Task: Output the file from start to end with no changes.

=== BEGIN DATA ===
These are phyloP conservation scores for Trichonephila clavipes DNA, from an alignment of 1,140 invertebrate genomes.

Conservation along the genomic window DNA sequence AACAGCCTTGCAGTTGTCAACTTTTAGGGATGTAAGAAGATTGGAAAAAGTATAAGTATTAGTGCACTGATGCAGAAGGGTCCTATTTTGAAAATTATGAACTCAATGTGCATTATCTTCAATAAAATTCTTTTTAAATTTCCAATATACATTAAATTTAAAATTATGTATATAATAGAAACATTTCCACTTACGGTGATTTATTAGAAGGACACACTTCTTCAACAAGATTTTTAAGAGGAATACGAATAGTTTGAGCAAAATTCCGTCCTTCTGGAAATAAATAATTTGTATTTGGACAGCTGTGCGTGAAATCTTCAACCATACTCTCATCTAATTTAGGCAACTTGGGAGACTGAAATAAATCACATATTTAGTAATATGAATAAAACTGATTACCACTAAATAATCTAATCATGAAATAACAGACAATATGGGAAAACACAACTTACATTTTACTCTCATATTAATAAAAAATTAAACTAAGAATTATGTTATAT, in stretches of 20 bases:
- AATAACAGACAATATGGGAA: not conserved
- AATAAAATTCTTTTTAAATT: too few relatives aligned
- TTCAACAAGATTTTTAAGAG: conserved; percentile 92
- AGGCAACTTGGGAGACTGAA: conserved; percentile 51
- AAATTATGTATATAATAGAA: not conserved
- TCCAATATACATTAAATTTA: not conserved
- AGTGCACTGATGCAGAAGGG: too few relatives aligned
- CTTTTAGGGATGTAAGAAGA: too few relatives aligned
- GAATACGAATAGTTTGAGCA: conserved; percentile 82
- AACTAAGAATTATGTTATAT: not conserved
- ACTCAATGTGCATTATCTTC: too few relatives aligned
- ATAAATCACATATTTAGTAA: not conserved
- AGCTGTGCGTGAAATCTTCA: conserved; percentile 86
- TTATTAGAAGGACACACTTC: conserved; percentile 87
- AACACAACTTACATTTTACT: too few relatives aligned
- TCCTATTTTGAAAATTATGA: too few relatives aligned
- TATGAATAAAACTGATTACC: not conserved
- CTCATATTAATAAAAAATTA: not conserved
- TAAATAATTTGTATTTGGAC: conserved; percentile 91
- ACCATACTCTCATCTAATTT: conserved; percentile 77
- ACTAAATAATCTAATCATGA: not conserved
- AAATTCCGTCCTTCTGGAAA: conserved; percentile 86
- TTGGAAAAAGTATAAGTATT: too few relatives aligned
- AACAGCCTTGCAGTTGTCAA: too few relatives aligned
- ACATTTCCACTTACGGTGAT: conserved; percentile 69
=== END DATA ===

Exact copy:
These are phyloP conservation scores for Trichonephila clavipes DNA, from an alignment of 1,140 invertebrate genomes.

Conservation along the genomic window DNA sequence AACAGCCTTGCAGTTGTCAACTTTTAGGGATGTAAGAAGATTGGAAAAAGTATAAGTATTAGTGCACTGATGCAGAAGGGTCCTATTTTGAAAATTATGAACTCAATGTGCATTATCTTCAATAAAATTCTTTTTAAATTTCCAATATACATTAAATTTAAAATTATGTATATAATAGAAACATTTCCACTTACGGTGATTTATTAGAAGGACACACTTCTTCAACAAGATTTTTAAGAGGAATACGAATAGTTTGAGCAAAATTCCGTCCTTCTGGAAATAAATAATTTGTATTTGGACAGCTGTGCGTGAAATCTTCAACCATACTCTCATCTAATTTAGGCAACTTGGGAGACTGAAATAAATCACATATTTAGTAATATGAATAAAACTGATTACCACTAAATAATCTAATCATGAAATAACAGACAATATGGGAAAACACAACTTACATTTTACTCTCATATTAATAAAAAATTAAACTAAGAATTATGTTATAT, in stretches of 20 bases:
- AATAACAGACAATATGGGAA: not conserved
- AATAAAATTCTTTTTAAATT: too few relatives aligned
- TTCAACAAGATTTTTAAGAG: conserved; percentile 92
- AGGCAACTTGGGAGACTGAA: conserved; percentile 51
- AAATTATGTATATAATAGAA: not conserved
- TCCAATATACATTAAATTTA: not conserved
- AGTGCACTGATGCAGAAGGG: too few relatives aligned
- CTTTTAGGGATGTAAGAAGA: too few relatives aligned
- GAATACGAATAGTTTGAGCA: conserved; percentile 82
- AACTAAGAATTATGTTATAT: not conserved
- ACTCAATGTGCATTATCTTC: too few relatives aligned
- ATAAATCACATATTTAGTAA: not conserved
- AGCTGTGCGTGAAATCTTCA: conserved; percentile 86
- TTATTAGAAGGACACACTTC: conserved; percentile 87
- AACACAACTTACATTTTACT: too few relatives aligned
- TCCTATTTTGAAAATTATGA: too few relatives aligned
- TATGAATAAAACTGATTACC: not conserved
- CTCATATTAATAAAAAATTA: not conserved
- TAAATAATTTGTATTTGGAC: conserved; percentile 91
- ACCATACTCTCATCTAATTT: conserved; percentile 77
- ACTAAATAATCTAATCATGA: not conserved
- AAATTCCGTCCTTCTGGAAA: conserved; percentile 86
- TTGGAAAAAGTATAAGTATT: too few relatives aligned
- AACAGCCTTGCAGTTGTCAA: too few relatives aligned
- ACATTTCCACTTACGGTGAT: conserved; percentile 69